- Govt. delivers spending plan designed to protect jobs
- Plans won't stimulate v-shaped recovery says economist
- VAT cut for hospitality industry deeper than expected
Above: File image of Chancellor of the Exchequer Rishi Sunak, image © HM Treasury, Gov.uk
Economists and financial analysts are reacting to the Government's Summer Economic Update, saying that while the targeted nature of today's interventions in the economy will be welcomed not enough new spending has been announced to trigger a v-shaped recovery.
Chancellor of the Exchequer Rishi Sunak announced the Government would pay employers £1000 for every worker who returns to their job after the furlough scheme expires at the end of October in a move designed to stem a potential spike in unemployment.
Indeed, the cut and thrust of the Update was to preserve jobs, which meant those investors looking for big-ticket expenditure projects to be announced were left disappointed.
With staving off unemployment in mind, Sunak announced a £2BN fund to create six-month work placement jobs for unemployed 16-24 year-olds.
"The government has rightly acknowledged that Covid-19 has hit young people the hardest. Sunak today said that that those aged under 25 are 2.5 times as likely to work in a sector that’s been closed due to Covid. The Kickstart scheme is therefore a welcome step to keep youth unemployment down. It is vital to avoid lasting damage to careers that are just beginning, after all they are the future talent the nation needs and will play a crucial role in our economic recovery," says Dr Joe Marshall, Chief Executive of the National Centre for Universities and Business.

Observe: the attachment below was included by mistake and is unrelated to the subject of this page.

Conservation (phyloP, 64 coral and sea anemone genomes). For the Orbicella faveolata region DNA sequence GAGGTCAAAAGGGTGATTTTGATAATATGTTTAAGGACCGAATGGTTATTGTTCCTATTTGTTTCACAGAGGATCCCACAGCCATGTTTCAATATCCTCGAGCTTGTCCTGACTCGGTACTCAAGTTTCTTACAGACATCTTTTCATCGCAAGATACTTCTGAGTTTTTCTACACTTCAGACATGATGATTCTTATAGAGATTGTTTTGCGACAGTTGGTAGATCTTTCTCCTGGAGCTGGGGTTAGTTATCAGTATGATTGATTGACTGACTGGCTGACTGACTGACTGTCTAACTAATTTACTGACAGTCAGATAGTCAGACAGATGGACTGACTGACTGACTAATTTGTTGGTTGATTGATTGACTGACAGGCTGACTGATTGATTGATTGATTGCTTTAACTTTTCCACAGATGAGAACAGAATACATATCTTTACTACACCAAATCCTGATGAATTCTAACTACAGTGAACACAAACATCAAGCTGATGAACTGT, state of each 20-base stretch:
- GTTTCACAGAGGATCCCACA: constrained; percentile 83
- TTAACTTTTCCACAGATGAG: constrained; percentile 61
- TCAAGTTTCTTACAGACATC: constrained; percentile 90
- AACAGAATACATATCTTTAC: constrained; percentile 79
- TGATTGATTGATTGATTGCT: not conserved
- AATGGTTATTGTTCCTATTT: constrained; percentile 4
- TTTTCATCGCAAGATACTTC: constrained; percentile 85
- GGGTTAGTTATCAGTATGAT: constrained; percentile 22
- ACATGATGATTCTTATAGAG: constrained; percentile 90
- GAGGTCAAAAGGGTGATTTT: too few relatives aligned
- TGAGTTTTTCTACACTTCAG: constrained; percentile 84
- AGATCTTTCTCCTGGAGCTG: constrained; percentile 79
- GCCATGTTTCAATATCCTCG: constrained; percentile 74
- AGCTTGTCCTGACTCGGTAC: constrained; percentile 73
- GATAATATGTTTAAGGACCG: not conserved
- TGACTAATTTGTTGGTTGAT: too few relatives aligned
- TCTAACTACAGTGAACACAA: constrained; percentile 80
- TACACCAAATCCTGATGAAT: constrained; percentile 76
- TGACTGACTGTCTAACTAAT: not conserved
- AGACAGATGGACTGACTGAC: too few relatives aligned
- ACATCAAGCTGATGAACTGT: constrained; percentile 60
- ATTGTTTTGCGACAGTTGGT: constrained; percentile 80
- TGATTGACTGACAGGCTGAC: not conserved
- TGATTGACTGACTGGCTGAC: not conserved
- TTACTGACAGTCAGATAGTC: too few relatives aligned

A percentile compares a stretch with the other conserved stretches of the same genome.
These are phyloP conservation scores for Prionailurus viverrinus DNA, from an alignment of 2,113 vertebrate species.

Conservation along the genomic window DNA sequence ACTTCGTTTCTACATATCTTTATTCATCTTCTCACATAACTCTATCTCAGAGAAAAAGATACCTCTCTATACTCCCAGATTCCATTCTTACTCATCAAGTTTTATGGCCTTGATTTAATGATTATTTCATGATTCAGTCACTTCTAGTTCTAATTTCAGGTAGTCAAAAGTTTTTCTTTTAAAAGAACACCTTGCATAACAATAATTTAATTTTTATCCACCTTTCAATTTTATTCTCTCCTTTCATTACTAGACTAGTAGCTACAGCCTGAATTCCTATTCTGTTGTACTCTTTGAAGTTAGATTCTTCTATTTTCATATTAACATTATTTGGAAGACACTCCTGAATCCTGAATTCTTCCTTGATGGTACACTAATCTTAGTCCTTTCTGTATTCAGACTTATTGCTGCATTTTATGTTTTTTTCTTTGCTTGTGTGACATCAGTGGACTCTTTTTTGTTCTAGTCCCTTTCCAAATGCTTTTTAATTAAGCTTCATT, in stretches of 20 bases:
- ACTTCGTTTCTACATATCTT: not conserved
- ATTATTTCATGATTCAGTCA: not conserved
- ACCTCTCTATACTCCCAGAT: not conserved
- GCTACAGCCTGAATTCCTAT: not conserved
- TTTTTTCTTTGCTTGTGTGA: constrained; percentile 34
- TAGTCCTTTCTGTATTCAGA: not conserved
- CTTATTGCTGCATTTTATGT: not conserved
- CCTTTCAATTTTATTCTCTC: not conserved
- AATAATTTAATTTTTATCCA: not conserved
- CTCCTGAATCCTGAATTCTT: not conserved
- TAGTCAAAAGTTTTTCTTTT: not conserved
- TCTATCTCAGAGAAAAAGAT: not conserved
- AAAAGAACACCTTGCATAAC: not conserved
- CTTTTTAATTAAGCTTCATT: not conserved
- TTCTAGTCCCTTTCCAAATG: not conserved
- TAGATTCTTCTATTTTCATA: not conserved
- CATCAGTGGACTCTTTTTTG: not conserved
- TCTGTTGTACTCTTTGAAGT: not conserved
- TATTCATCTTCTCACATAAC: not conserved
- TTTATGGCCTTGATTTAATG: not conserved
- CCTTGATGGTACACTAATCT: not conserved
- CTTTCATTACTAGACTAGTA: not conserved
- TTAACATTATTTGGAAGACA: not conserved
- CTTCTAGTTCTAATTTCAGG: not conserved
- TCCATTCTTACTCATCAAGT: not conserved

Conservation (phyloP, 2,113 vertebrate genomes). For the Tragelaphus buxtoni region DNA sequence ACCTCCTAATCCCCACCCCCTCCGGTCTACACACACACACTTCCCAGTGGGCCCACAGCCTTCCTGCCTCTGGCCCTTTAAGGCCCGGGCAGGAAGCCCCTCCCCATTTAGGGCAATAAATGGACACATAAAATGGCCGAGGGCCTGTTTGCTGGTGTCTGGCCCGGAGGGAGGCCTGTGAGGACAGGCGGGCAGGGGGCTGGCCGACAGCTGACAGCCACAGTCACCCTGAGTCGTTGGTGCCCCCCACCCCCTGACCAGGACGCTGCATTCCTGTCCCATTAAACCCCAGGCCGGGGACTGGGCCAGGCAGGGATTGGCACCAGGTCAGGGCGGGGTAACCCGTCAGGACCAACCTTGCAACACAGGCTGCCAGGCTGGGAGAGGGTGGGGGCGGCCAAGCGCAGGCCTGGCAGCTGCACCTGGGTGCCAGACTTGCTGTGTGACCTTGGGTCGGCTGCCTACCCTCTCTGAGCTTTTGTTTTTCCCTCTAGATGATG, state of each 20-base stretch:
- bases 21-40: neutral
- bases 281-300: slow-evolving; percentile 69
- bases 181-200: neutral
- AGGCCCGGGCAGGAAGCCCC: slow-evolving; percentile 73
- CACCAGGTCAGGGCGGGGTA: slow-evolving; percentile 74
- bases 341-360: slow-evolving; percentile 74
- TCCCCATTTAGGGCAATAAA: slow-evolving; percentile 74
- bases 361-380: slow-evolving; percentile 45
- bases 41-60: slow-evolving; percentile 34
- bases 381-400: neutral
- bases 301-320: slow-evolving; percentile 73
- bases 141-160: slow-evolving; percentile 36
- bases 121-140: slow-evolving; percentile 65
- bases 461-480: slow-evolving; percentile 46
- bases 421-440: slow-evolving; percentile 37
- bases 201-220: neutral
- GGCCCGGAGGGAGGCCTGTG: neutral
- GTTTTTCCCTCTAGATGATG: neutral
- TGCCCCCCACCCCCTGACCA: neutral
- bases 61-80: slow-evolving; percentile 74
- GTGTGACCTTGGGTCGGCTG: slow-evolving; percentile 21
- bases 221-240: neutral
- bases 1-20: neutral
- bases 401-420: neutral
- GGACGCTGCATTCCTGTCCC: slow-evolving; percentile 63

VAT is meanwhile cut from 25% to 5% for the hospitality and tourism industry in a move designed to get consumers spending again in what has been a particularly hard-hit sector, while the property market will benefit from a move to raise the Stamp Duty threshold to £500k.
"The cut in VAT for the hospitality and tourism industries was deeper than initially briefed, and provides a template for other sectors should more support be needed in the quarters ahead. The government is gambling on the public to head out and spend, spend, spend in one of the hardest hit sectors to get the economic cycle rebooted. It remains to be seen if businesses will pocket the difference or pass-on the saving to patrons," says Hinesh Patel, portfolio manager at Quilter Investors.
However, in absolute terms the amount being spent on the initiatives announced today looks to fall short of what would be required to deliver a true stimulus with Patel noting the total cost of the new announcements amounts to £30BN which looks "like small fry" in a £2TRN economy.
"Not enough to underpin a V-shaped recovery," says Samuel Tombs, Chief UK Economist at Pantheon Macroeconomics. "In total, the fiscal package could lead to a cash injection of £30B, or about 1.5% of annual GDP, though much will depend on how many firms bring back furloughed workers. Note that this fiscal support is spread out over the next three quarters. It will not, therefore, fully fill the void when the CJRS and Self-Employed Income Support Scheme end at the start of November."
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